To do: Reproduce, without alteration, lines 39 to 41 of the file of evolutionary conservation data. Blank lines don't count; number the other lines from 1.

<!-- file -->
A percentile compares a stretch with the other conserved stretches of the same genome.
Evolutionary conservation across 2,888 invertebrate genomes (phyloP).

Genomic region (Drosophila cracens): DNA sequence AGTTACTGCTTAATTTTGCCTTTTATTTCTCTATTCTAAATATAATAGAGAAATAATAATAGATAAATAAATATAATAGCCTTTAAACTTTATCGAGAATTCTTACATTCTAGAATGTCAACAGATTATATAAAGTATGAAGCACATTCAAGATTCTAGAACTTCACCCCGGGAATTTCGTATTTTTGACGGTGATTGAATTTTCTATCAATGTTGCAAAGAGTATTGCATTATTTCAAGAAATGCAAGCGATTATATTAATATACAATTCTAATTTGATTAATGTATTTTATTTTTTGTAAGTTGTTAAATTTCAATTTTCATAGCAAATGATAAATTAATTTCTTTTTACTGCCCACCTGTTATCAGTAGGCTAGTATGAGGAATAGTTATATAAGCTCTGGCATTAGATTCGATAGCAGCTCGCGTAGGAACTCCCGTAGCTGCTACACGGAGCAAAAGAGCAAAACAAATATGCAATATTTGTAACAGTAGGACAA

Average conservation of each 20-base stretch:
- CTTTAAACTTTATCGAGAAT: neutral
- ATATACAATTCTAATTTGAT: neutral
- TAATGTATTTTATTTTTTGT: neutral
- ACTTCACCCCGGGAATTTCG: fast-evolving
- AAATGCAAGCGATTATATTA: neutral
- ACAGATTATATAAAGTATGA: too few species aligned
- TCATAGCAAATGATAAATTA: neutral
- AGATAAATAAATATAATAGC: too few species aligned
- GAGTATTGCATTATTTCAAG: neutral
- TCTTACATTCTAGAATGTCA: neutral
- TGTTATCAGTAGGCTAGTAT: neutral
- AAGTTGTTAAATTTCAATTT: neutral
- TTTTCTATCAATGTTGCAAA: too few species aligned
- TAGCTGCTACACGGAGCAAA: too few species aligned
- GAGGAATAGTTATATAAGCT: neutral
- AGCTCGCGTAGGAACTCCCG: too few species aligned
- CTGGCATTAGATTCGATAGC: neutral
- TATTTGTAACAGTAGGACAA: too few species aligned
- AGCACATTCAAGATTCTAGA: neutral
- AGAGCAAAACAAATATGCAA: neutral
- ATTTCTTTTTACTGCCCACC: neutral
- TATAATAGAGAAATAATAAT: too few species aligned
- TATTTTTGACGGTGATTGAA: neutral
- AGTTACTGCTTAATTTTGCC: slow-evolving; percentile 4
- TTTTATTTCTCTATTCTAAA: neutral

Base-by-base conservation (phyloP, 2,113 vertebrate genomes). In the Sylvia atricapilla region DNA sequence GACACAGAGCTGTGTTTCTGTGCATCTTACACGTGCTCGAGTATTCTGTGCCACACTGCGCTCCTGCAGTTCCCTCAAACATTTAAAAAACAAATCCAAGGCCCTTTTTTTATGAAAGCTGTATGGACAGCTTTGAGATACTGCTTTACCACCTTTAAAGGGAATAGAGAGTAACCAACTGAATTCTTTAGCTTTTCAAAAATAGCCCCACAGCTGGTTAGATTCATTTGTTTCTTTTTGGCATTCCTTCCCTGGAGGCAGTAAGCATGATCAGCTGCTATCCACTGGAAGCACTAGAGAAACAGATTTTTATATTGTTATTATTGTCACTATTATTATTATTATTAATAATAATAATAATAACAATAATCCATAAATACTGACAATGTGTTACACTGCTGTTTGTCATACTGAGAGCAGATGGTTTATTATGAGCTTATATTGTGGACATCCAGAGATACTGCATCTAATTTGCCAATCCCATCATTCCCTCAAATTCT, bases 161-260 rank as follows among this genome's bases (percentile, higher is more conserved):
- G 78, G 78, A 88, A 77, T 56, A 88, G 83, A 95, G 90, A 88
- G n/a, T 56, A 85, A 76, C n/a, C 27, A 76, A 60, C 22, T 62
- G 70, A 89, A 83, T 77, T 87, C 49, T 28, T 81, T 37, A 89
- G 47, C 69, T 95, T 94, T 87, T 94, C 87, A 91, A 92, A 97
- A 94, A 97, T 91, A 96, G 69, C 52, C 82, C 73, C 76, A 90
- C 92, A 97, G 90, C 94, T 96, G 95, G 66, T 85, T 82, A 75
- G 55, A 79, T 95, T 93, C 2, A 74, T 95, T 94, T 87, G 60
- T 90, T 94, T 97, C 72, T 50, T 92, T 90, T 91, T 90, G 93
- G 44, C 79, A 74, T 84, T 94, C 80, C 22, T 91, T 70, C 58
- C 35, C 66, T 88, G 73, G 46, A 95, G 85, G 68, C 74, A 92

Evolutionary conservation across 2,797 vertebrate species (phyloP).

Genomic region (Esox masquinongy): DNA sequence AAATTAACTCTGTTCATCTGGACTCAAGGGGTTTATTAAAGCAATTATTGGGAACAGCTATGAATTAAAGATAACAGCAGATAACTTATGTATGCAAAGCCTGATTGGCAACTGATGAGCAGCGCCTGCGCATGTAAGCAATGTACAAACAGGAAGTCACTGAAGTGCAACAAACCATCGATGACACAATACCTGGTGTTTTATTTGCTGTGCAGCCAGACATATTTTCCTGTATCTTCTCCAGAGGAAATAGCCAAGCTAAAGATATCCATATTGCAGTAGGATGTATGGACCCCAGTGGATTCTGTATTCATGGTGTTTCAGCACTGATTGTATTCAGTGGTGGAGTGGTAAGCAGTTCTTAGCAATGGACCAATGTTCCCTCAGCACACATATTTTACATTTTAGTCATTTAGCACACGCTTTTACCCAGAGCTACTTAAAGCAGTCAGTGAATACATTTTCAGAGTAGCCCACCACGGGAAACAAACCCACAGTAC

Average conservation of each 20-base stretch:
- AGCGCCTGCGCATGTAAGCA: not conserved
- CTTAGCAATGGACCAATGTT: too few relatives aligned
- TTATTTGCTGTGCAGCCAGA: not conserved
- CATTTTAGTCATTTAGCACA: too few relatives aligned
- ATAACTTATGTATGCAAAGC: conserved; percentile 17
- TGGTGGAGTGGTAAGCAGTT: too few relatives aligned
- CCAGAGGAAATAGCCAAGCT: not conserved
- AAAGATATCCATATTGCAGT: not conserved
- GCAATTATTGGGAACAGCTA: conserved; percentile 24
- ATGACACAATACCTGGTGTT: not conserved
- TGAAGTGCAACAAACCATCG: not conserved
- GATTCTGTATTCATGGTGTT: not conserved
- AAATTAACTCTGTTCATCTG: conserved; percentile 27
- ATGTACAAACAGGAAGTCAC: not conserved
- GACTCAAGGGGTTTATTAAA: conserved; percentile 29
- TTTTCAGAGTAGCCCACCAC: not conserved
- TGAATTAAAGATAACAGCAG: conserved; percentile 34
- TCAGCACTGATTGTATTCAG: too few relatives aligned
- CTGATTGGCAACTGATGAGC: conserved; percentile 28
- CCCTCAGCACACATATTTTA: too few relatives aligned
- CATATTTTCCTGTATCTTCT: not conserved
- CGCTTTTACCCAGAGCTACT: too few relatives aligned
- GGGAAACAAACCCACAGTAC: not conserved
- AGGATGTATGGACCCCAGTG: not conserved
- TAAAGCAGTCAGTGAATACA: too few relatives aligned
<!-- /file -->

- G 44, C 79, A 74, T 84, T 94, C 80, C 22, T 91, T 70, C 58
- C 35, C 66, T 88, G 73, G 46, A 95, G 85, G 68, C 74, A 92

Evolutionary conservation across 2,797 vertebrate species (phyloP).